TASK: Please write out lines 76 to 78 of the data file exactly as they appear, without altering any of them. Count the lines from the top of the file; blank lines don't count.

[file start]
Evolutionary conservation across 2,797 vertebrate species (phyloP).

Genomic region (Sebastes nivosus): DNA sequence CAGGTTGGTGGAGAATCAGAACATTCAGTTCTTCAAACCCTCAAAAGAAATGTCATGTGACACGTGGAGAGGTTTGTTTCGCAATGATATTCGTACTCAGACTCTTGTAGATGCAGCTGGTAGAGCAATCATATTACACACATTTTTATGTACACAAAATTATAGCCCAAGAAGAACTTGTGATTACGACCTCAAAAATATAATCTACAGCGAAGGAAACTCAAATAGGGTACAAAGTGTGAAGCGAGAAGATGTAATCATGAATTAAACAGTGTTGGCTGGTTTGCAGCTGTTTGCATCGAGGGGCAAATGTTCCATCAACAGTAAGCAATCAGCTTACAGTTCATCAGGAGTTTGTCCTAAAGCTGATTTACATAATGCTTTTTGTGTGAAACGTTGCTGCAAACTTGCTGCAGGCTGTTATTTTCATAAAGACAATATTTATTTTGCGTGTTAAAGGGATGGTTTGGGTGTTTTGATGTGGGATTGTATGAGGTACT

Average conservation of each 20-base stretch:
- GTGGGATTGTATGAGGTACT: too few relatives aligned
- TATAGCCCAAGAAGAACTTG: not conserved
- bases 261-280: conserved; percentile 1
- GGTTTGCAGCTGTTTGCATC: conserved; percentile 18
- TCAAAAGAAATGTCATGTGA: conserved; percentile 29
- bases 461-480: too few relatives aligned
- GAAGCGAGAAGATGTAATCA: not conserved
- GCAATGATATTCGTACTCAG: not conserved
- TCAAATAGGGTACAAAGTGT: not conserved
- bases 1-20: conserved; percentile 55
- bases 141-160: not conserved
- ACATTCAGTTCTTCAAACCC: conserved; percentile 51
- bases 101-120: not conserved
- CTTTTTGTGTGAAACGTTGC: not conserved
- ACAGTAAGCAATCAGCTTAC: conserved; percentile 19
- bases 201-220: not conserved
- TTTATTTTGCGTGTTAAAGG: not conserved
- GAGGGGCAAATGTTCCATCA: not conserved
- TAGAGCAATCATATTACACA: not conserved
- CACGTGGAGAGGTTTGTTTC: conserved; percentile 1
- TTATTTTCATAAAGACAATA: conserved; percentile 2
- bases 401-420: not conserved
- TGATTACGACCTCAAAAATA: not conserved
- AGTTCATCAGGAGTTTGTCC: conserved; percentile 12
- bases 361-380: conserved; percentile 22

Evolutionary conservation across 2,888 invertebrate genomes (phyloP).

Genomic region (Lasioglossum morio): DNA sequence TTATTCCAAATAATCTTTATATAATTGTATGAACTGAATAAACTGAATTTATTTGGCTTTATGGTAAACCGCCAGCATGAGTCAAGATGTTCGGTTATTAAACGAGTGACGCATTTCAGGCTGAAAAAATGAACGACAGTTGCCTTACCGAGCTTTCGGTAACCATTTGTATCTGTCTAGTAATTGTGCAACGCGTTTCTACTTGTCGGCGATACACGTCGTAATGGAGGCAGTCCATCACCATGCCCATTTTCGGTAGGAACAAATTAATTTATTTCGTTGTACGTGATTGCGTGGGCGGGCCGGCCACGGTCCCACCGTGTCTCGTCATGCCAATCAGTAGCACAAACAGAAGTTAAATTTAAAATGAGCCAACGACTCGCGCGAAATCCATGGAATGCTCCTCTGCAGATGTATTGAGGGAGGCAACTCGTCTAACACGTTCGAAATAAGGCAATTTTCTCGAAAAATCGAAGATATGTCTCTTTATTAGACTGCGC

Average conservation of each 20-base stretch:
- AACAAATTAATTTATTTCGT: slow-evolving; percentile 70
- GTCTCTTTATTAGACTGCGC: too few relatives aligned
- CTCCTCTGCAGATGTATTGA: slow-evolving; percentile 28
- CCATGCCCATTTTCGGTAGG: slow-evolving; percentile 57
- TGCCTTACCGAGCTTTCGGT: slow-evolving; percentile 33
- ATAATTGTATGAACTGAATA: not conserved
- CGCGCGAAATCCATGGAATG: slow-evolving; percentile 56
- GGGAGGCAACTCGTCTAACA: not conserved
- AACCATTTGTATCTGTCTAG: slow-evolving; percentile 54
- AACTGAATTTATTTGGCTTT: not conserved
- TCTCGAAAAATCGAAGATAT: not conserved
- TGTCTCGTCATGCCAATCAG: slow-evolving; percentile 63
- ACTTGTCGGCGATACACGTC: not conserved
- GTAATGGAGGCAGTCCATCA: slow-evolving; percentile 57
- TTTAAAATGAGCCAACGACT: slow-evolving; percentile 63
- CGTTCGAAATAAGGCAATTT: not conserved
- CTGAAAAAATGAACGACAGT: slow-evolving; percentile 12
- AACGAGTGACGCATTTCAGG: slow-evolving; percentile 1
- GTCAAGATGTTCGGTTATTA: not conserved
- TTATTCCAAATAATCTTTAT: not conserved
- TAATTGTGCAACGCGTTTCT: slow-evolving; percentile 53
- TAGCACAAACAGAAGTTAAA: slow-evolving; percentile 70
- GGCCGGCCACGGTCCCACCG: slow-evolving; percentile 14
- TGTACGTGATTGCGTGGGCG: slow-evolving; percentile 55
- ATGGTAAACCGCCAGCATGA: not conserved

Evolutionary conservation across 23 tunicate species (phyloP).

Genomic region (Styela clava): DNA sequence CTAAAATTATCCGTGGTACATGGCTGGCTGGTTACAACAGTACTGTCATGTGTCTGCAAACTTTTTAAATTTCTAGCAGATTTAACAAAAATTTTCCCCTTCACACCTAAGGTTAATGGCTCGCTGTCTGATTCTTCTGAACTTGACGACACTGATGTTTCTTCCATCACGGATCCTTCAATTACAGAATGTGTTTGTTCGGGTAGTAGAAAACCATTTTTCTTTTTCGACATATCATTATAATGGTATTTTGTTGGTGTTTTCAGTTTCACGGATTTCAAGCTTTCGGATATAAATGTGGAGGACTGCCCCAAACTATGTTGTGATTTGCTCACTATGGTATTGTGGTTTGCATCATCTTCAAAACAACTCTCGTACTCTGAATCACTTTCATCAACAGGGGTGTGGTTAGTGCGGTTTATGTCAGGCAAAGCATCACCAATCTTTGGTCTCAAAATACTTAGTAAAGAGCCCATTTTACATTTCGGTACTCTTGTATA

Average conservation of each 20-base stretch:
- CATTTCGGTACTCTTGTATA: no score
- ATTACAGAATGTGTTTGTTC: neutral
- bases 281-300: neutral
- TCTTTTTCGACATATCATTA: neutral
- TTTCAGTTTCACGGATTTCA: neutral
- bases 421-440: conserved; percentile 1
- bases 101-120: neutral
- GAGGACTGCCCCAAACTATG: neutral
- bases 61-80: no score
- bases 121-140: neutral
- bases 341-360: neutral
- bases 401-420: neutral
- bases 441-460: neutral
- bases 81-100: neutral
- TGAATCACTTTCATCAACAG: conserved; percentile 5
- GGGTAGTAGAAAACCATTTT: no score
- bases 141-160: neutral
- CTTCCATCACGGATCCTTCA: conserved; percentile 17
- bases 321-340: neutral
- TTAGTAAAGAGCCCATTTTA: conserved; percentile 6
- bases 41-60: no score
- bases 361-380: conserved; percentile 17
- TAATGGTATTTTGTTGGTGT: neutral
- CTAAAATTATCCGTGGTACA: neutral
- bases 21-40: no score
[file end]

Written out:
- bases 141-160: neutral
- CTTCCATCACGGATCCTTCA: conserved; percentile 17
- bases 321-340: neutral